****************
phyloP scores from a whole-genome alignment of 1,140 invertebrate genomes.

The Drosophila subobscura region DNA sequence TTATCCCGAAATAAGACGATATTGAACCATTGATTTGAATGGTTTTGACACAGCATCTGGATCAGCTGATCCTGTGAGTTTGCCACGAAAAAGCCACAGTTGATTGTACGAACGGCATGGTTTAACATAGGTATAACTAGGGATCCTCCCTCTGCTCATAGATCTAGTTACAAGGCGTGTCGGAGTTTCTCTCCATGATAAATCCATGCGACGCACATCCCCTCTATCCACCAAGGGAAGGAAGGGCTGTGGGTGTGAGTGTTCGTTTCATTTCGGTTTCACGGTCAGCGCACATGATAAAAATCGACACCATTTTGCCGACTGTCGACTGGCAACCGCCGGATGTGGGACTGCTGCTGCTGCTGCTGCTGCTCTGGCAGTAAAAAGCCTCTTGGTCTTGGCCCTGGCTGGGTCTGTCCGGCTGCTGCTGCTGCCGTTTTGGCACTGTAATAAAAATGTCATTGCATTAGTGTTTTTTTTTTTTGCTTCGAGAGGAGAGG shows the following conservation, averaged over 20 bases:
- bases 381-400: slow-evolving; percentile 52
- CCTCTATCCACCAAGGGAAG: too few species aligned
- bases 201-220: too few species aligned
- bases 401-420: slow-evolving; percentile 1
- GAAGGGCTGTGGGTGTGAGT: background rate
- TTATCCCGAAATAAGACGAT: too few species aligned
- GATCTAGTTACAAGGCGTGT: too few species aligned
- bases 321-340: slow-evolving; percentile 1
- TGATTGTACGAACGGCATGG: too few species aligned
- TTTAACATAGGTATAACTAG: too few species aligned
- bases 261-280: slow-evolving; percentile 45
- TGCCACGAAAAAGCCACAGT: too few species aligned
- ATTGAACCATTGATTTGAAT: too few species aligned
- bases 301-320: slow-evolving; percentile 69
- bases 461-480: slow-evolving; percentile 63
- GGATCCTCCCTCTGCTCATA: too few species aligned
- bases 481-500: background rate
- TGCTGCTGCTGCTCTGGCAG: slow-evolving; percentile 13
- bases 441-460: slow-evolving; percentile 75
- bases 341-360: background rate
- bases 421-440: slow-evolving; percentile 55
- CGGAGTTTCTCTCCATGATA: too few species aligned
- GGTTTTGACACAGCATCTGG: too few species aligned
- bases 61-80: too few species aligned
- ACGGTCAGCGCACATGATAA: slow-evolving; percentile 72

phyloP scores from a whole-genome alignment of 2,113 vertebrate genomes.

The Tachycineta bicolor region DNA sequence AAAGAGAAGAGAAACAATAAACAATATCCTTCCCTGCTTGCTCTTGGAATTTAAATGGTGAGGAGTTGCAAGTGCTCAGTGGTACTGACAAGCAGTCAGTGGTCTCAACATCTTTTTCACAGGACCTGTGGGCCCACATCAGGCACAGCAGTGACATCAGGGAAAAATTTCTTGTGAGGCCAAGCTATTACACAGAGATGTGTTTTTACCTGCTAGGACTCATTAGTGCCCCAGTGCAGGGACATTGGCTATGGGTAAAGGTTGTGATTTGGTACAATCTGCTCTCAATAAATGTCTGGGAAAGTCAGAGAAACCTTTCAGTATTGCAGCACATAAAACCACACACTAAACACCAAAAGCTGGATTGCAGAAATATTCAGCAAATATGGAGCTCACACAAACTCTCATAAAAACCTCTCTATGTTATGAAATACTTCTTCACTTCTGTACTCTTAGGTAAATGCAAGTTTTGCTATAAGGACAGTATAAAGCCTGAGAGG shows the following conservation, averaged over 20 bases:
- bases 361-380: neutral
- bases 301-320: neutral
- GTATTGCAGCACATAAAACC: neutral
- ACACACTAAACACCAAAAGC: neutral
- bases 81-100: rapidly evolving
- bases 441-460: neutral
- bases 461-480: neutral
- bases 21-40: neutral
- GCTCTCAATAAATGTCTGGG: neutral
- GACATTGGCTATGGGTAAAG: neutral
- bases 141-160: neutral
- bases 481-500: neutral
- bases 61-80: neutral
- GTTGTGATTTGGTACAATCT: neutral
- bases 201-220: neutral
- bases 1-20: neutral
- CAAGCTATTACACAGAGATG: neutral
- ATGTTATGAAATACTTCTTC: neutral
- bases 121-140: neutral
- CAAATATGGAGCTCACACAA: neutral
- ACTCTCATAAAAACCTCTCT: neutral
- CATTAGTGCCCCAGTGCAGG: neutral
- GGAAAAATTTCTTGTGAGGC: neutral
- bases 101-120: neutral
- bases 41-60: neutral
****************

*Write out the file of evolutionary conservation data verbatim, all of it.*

phyloP scores from a whole-genome alignment of 1,140 invertebrate genomes.

The Drosophila subobscura region DNA sequence TTATCCCGAAATAAGACGATATTGAACCATTGATTTGAATGGTTTTGACACAGCATCTGGATCAGCTGATCCTGTGAGTTTGCCACGAAAAAGCCACAGTTGATTGTACGAACGGCATGGTTTAACATAGGTATAACTAGGGATCCTCCCTCTGCTCATAGATCTAGTTACAAGGCGTGTCGGAGTTTCTCTCCATGATAAATCCATGCGACGCACATCCCCTCTATCCACCAAGGGAAGGAAGGGCTGTGGGTGTGAGTGTTCGTTTCATTTCGGTTTCACGGTCAGCGCACATGATAAAAATCGACACCATTTTGCCGACTGTCGACTGGCAACCGCCGGATGTGGGACTGCTGCTGCTGCTGCTGCTGCTCTGGCAGTAAAAAGCCTCTTGGTCTTGGCCCTGGCTGGGTCTGTCCGGCTGCTGCTGCTGCCGTTTTGGCACTGTAATAAAAATGTCATTGCATTAGTGTTTTTTTTTTTTGCTTCGAGAGGAGAGG shows the following conservation, averaged over 20 bases:
- bases 381-400: slow-evolving; percentile 52
- CCTCTATCCACCAAGGGAAG: too few species aligned
- bases 201-220: too few species aligned
- bases 401-420: slow-evolving; percentile 1
- GAAGGGCTGTGGGTGTGAGT: background rate
- TTATCCCGAAATAAGACGAT: too few species aligned
- GATCTAGTTACAAGGCGTGT: too few species aligned
- bases 321-340: slow-evolving; percentile 1
- TGATTGTACGAACGGCATGG: too few species aligned
- TTTAACATAGGTATAACTAG: too few species aligned
- bases 261-280: slow-evolving; percentile 45
- TGCCACGAAAAAGCCACAGT: too few species aligned
- ATTGAACCATTGATTTGAAT: too few species aligned
- bases 301-320: slow-evolving; percentile 69
- bases 461-480: slow-evolving; percentile 63
- GGATCCTCCCTCTGCTCATA: too few species aligned
- bases 481-500: background rate
- TGCTGCTGCTGCTCTGGCAG: slow-evolving; percentile 13
- bases 441-460: slow-evolving; percentile 75
- bases 341-360: background rate
- bases 421-440: slow-evolving; percentile 55
- CGGAGTTTCTCTCCATGATA: too few species aligned
- GGTTTTGACACAGCATCTGG: too few species aligned
- bases 61-80: too few species aligned
- ACGGTCAGCGCACATGATAA: slow-evolving; percentile 72

phyloP scores from a whole-genome alignment of 2,113 vertebrate genomes.

The Tachycineta bicolor region DNA sequence AAAGAGAAGAGAAACAATAAACAATATCCTTCCCTGCTTGCTCTTGGAATTTAAATGGTGAGGAGTTGCAAGTGCTCAGTGGTACTGACAAGCAGTCAGTGGTCTCAACATCTTTTTCACAGGACCTGTGGGCCCACATCAGGCACAGCAGTGACATCAGGGAAAAATTTCTTGTGAGGCCAAGCTATTACACAGAGATGTGTTTTTACCTGCTAGGACTCATTAGTGCCCCAGTGCAGGGACATTGGCTATGGGTAAAGGTTGTGATTTGGTACAATCTGCTCTCAATAAATGTCTGGGAAAGTCAGAGAAACCTTTCAGTATTGCAGCACATAAAACCACACACTAAACACCAAAAGCTGGATTGCAGAAATATTCAGCAAATATGGAGCTCACACAAACTCTCATAAAAACCTCTCTATGTTATGAAATACTTCTTCACTTCTGTACTCTTAGGTAAATGCAAGTTTTGCTATAAGGACAGTATAAAGCCTGAGAGG shows the following conservation, averaged over 20 bases:
- bases 361-380: neutral
- bases 301-320: neutral
- GTATTGCAGCACATAAAACC: neutral
- ACACACTAAACACCAAAAGC: neutral
- bases 81-100: rapidly evolving
- bases 441-460: neutral
- bases 461-480: neutral
- bases 21-40: neutral
- GCTCTCAATAAATGTCTGGG: neutral
- GACATTGGCTATGGGTAAAG: neutral
- bases 141-160: neutral
- bases 481-500: neutral
- bases 61-80: neutral
- GTTGTGATTTGGTACAATCT: neutral
- bases 201-220: neutral
- bases 1-20: neutral
- CAAGCTATTACACAGAGATG: neutral
- ATGTTATGAAATACTTCTTC: neutral
- bases 121-140: neutral
- CAAATATGGAGCTCACACAA: neutral
- ACTCTCATAAAAACCTCTCT: neutral
- CATTAGTGCCCCAGTGCAGG: neutral
- GGAAAAATTTCTTGTGAGGC: neutral
- bases 101-120: neutral
- bases 41-60: neutral